Cornish Pumping Engine and Mining Museum
300 Kent Street
Open June 3 through Labor Day
Iron Mountain, MI 49801
Hours: 9 am - 5 pm Monday - Saturday
Seasonal Phone: (906) 774-1086
Noon - 4 pm Sunday
Admission Rates: Click here
The Cornish Pumping Engine, the largest steam-driven pumping engine ever built in the United States, is a Michigan
Historic Site (1958), a National Historic Site (1981), a Michigan Historic Civil
Engineering Landmark (1984) and a National Historic Mechanical Engineering
Landmark (1987). In addition to the mammoth steam engine, this museum also
displays extensive underground mining equipment and contains the Museum Gift Shop.
The Cornish Pumping Engine is the largest standing steam-driven pumping engine ever
built in the United States and one of the largest pumping
engines in the world. It is famous for dewatering Iron
Mountain's Chapin Mine, one of the wettest mines ever
worked, and the largest producer of iron ore on the
Menominee Iron Range.
The giant 725-ton Cornish Pumping Engine rises 54 feet
above the engine room floor and measures 75 feet from the
back of the end of the pump bob to the back of the flywheel
which measures 40 feet diameter and weighs 160 tons.
The flywheel's normal speed was 10 RPM. Pumping capacity at 1,500 feet was 319
gallons per stroke, or 3,190 gallons per minute. This
equaled 191,400 gallons per hour and 4,593,600 gallons
per 24 hours.
At a depth of 600 feet, "D" shaft of the Chapin Mine, the engine's original site, contained
four pumps located approximately 150 feet apart with 3,000-gallon holding
At a depth of 1,522 feet, "C" Ludington Shaft of the Chapin Mine, the
pumping engine's current site, had eight pumps ranging from 170 to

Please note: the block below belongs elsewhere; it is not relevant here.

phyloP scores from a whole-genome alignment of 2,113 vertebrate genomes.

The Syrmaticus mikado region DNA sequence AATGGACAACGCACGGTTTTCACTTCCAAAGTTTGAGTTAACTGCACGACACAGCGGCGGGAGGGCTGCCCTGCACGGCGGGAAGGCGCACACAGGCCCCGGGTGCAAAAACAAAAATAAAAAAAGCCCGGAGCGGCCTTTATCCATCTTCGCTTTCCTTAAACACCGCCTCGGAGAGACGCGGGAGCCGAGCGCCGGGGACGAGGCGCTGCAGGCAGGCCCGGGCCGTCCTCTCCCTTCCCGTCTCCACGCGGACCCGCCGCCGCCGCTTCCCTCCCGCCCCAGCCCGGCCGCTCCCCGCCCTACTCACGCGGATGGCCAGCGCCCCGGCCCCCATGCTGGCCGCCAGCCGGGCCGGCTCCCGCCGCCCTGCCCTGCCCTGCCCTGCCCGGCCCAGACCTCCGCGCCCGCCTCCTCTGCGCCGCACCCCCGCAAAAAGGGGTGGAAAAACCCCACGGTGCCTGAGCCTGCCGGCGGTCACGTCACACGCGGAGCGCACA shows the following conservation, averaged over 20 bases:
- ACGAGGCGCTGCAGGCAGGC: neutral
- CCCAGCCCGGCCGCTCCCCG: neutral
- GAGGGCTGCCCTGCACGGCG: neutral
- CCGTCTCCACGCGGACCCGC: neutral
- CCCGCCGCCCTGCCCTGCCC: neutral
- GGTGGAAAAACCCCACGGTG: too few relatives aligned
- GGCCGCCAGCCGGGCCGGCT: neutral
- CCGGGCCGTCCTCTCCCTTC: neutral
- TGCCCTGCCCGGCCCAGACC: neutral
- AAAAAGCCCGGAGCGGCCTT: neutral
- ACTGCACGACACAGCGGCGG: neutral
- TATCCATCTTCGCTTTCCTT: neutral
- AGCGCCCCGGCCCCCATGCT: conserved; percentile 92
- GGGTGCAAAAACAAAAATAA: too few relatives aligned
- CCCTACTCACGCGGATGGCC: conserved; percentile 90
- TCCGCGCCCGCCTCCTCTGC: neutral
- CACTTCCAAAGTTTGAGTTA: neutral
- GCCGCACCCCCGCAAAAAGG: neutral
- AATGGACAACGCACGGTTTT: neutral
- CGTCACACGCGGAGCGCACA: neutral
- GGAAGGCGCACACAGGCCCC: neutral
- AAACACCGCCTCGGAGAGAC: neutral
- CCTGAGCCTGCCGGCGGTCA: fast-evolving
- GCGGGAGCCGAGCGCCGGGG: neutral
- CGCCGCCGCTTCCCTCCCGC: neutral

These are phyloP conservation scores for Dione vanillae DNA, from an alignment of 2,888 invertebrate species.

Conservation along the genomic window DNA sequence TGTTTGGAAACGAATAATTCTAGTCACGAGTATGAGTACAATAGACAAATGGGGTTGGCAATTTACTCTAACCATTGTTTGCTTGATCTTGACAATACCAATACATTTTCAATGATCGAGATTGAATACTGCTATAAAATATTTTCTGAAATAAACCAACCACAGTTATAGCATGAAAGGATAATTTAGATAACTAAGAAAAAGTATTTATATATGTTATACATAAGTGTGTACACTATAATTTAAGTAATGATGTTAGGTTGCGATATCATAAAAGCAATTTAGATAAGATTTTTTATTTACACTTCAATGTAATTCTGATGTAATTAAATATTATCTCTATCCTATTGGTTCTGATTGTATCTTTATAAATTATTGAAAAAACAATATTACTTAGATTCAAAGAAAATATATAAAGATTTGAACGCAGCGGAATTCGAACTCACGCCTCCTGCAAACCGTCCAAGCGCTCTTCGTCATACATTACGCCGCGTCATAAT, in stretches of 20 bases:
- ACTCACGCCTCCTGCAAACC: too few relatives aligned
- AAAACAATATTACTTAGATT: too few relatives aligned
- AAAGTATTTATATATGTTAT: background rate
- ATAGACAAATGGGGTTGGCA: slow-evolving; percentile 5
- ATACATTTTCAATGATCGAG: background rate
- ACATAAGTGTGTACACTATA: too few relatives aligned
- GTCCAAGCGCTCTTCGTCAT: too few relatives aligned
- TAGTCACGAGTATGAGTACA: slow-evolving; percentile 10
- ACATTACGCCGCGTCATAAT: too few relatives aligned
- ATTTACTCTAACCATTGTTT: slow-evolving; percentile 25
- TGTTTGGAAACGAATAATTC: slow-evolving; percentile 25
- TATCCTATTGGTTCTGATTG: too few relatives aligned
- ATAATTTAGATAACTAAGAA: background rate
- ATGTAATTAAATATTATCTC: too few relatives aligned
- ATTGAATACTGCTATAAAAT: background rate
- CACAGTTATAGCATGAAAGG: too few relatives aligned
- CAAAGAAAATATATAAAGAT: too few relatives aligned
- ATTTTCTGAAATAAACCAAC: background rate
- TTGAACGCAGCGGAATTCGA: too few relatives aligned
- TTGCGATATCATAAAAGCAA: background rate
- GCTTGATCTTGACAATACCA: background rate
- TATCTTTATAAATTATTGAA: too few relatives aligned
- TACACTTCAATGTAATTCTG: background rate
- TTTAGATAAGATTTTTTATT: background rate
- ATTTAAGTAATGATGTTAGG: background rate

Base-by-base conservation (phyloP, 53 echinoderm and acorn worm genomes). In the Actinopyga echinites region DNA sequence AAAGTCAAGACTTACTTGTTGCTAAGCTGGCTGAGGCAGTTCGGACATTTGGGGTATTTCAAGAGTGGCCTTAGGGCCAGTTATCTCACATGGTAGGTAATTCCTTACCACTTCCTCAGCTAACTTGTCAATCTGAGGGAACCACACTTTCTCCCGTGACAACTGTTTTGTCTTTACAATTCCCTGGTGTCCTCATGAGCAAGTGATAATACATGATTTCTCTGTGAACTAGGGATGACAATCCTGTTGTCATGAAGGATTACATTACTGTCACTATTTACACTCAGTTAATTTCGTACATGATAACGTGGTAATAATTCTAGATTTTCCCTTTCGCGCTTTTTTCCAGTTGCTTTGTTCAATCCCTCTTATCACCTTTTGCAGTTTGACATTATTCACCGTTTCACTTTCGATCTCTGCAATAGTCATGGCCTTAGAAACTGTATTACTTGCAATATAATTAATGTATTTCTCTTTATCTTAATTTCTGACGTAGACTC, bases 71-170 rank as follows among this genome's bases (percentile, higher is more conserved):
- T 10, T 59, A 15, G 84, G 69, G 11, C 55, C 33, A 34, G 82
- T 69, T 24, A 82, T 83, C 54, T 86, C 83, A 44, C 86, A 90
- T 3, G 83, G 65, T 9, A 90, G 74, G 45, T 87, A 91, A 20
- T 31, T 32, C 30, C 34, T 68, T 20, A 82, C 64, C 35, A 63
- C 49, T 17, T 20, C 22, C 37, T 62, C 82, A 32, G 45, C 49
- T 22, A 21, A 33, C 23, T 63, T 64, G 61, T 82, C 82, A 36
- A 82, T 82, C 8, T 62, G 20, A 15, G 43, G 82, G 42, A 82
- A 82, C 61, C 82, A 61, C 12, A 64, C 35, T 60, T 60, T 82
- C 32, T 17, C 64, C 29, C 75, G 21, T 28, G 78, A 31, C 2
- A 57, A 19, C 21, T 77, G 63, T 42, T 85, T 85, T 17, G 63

190 feet apart with 3,000-gallon holding tanks.
Edwin Reynolds, the designer of the Cornish Pumping Engine,
worked for the E.P. Allis Company of Milwaukee and was assisted
by his nephew, Irving H. Reynolds. The estimated cost of the
engine and pumps was $250,000 at the time.
Erection of the pumping engine and pumps began in the spring of 1892, but the giant steam engine
didn't start up until January 3, 1893.
Portions of the Chapin Mine gradually settled beginning in 1885, forming a
"pit" on either side of Stephenson Avenue in downtown Iron Mountain.
These twin pits did not contain water until pumping ceased after the Chapin
Mine closed August 1, 1932.
In 1934 the Oliver Iron Mining Company offered the Cornish Pumping Engine
to Dickinson County as a "relic for sight seers to visit" and the Keweenaw Land
Association, fee holder of the Chapin Mine, agreed to lease the land around the pumping
engine for one dollar with the provision that the area would be fenced in and tax free.
Dickinson County workers razed the building, removed the frame housing, cleaned up the
site and installed a chain link fence around the sandstone foundation. Years later, the
Menominee Range Historical Foundation obtained ownership and possession from
Dickinson County and the Keweenaw Land Association. In the fall and winter of 1982-1983,
a metal building was erected to protect the famous pumping engine from the elements,
preserving it for future generations.
The Mining Museum exhibits a rare collection of underground mining equipment used in area iron ore mines. Engines,
ore cars, jack hammers, drilling equipment, pumps of various types, tuggers, scrapers, skips used to transport ore to
the surface, man cars to transport miners to work areas, a dynamite car, a head sheave which held the cable on the
cage moving the men to the surface and a steam boiler are some of the artifacts on display. Some large pieces of
mining equipment are displayed on the museum grounds.